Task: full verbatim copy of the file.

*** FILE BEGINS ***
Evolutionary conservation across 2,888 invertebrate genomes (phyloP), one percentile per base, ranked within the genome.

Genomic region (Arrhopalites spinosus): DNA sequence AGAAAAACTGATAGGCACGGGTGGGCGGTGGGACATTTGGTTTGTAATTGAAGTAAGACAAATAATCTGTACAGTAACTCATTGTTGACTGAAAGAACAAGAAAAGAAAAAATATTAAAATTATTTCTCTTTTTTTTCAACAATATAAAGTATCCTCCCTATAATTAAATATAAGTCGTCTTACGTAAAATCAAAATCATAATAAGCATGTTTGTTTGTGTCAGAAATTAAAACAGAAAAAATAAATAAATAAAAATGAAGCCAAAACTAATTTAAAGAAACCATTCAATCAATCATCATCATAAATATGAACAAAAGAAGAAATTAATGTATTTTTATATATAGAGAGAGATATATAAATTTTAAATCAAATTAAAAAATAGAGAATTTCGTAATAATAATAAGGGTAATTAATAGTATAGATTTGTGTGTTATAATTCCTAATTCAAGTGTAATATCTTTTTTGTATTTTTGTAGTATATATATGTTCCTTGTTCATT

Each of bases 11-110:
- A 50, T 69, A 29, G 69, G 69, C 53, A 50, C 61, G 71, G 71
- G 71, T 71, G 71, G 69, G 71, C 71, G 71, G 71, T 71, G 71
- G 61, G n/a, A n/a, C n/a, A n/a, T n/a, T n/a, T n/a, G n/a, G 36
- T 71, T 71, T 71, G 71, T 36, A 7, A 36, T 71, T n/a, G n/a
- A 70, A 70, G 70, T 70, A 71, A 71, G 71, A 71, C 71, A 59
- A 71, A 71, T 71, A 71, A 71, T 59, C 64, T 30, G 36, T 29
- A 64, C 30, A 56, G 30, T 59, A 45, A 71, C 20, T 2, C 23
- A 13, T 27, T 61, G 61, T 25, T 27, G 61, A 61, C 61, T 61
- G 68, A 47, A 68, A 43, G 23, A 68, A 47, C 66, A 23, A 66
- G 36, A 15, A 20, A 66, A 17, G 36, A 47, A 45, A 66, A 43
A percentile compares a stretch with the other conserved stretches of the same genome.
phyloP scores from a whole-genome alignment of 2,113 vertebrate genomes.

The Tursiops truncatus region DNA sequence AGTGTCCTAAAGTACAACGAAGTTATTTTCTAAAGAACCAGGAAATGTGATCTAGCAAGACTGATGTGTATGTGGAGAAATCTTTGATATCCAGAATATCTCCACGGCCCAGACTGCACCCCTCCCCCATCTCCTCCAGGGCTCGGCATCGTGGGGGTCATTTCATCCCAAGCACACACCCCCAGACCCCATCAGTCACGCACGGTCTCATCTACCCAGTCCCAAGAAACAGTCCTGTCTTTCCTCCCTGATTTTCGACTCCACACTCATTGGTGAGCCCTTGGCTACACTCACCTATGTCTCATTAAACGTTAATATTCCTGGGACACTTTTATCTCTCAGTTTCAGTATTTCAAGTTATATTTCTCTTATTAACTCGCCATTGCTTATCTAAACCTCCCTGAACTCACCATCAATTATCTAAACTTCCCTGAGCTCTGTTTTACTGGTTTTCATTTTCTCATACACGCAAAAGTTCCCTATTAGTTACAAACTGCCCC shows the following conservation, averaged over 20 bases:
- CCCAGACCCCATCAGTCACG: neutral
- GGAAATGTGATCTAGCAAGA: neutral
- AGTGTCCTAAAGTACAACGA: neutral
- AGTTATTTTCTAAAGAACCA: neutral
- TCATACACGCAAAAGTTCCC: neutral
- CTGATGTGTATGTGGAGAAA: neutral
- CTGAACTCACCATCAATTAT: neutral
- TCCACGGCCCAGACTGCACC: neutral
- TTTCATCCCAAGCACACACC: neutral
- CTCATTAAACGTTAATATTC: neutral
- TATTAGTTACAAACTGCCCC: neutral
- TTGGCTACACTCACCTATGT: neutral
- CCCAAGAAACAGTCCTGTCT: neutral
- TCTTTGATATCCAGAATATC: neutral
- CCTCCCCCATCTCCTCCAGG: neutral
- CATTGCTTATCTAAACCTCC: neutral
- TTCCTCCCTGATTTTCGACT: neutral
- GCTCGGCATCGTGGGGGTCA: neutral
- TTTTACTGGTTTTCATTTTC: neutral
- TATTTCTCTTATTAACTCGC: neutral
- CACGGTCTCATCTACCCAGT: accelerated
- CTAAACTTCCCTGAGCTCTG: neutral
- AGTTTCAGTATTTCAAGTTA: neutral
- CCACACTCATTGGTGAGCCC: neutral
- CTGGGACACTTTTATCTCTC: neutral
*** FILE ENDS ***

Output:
Evolutionary conservation across 2,888 invertebrate genomes (phyloP), one percentile per base, ranked within the genome.

Genomic region (Arrhopalites spinosus): DNA sequence AGAAAAACTGATAGGCACGGGTGGGCGGTGGGACATTTGGTTTGTAATTGAAGTAAGACAAATAATCTGTACAGTAACTCATTGTTGACTGAAAGAACAAGAAAAGAAAAAATATTAAAATTATTTCTCTTTTTTTTCAACAATATAAAGTATCCTCCCTATAATTAAATATAAGTCGTCTTACGTAAAATCAAAATCATAATAAGCATGTTTGTTTGTGTCAGAAATTAAAACAGAAAAAATAAATAAATAAAAATGAAGCCAAAACTAATTTAAAGAAACCATTCAATCAATCATCATCATAAATATGAACAAAAGAAGAAATTAATGTATTTTTATATATAGAGAGAGATATATAAATTTTAAATCAAATTAAAAAATAGAGAATTTCGTAATAATAATAAGGGTAATTAATAGTATAGATTTGTGTGTTATAATTCCTAATTCAAGTGTAATATCTTTTTTGTATTTTTGTAGTATATATATGTTCCTTGTTCATT

Each of bases 11-110:
- A 50, T 69, A 29, G 69, G 69, C 53, A 50, C 61, G 71, G 71
- G 71, T 71, G 71, G 69, G 71, C 71, G 71, G 71, T 71, G 71
- G 61, G n/a, A n/a, C n/a, A n/a, T n/a, T n/a, T n/a, G n/a, G 36
- T 71, T 71, T 71, G 71, T 36, A 7, A 36, T 71, T n/a, G n/a
- A 70, A 70, G 70, T 70, A 71, A 71, G 71, A 71, C 71, A 59
- A 71, A 71, T 71, A 71, A 71, T 59, C 64, T 30, G 36, T 29
- A 64, C 30, A 56, G 30, T 59, A 45, A 71, C 20, T 2, C 23
- A 13, T 27, T 61, G 61, T 25, T 27, G 61, A 61, C 61, T 61
- G 68, A 47, A 68, A 43, G 23, A 68, A 47, C 66, A 23, A 66
- G 36, A 15, A 20, A 66, A 17, G 36, A 47, A 45, A 66, A 43
A percentile compares a stretch with the other conserved stretches of the same genome.
phyloP scores from a whole-genome alignment of 2,113 vertebrate genomes.

The Tursiops truncatus region DNA sequence AGTGTCCTAAAGTACAACGAAGTTATTTTCTAAAGAACCAGGAAATGTGATCTAGCAAGACTGATGTGTATGTGGAGAAATCTTTGATATCCAGAATATCTCCACGGCCCAGACTGCACCCCTCCCCCATCTCCTCCAGGGCTCGGCATCGTGGGGGTCATTTCATCCCAAGCACACACCCCCAGACCCCATCAGTCACGCACGGTCTCATCTACCCAGTCCCAAGAAACAGTCCTGTCTTTCCTCCCTGATTTTCGACTCCACACTCATTGGTGAGCCCTTGGCTACACTCACCTATGTCTCATTAAACGTTAATATTCCTGGGACACTTTTATCTCTCAGTTTCAGTATTTCAAGTTATATTTCTCTTATTAACTCGCCATTGCTTATCTAAACCTCCCTGAACTCACCATCAATTATCTAAACTTCCCTGAGCTCTGTTTTACTGGTTTTCATTTTCTCATACACGCAAAAGTTCCCTATTAGTTACAAACTGCCCC shows the following conservation, averaged over 20 bases:
- CCCAGACCCCATCAGTCACG: neutral
- GGAAATGTGATCTAGCAAGA: neutral
- AGTGTCCTAAAGTACAACGA: neutral
- AGTTATTTTCTAAAGAACCA: neutral
- TCATACACGCAAAAGTTCCC: neutral
- CTGATGTGTATGTGGAGAAA: neutral
- CTGAACTCACCATCAATTAT: neutral
- TCCACGGCCCAGACTGCACC: neutral
- TTTCATCCCAAGCACACACC: neutral
- CTCATTAAACGTTAATATTC: neutral
- TATTAGTTACAAACTGCCCC: neutral
- TTGGCTACACTCACCTATGT: neutral
- CCCAAGAAACAGTCCTGTCT: neutral
- TCTTTGATATCCAGAATATC: neutral
- CCTCCCCCATCTCCTCCAGG: neutral
- CATTGCTTATCTAAACCTCC: neutral
- TTCCTCCCTGATTTTCGACT: neutral
- GCTCGGCATCGTGGGGGTCA: neutral
- TTTTACTGGTTTTCATTTTC: neutral
- TATTTCTCTTATTAACTCGC: neutral
- CACGGTCTCATCTACCCAGT: accelerated
- CTAAACTTCCCTGAGCTCTG: neutral
- AGTTTCAGTATTTCAAGTTA: neutral
- CCACACTCATTGGTGAGCCC: neutral
- CTGGGACACTTTTATCTCTC: neutral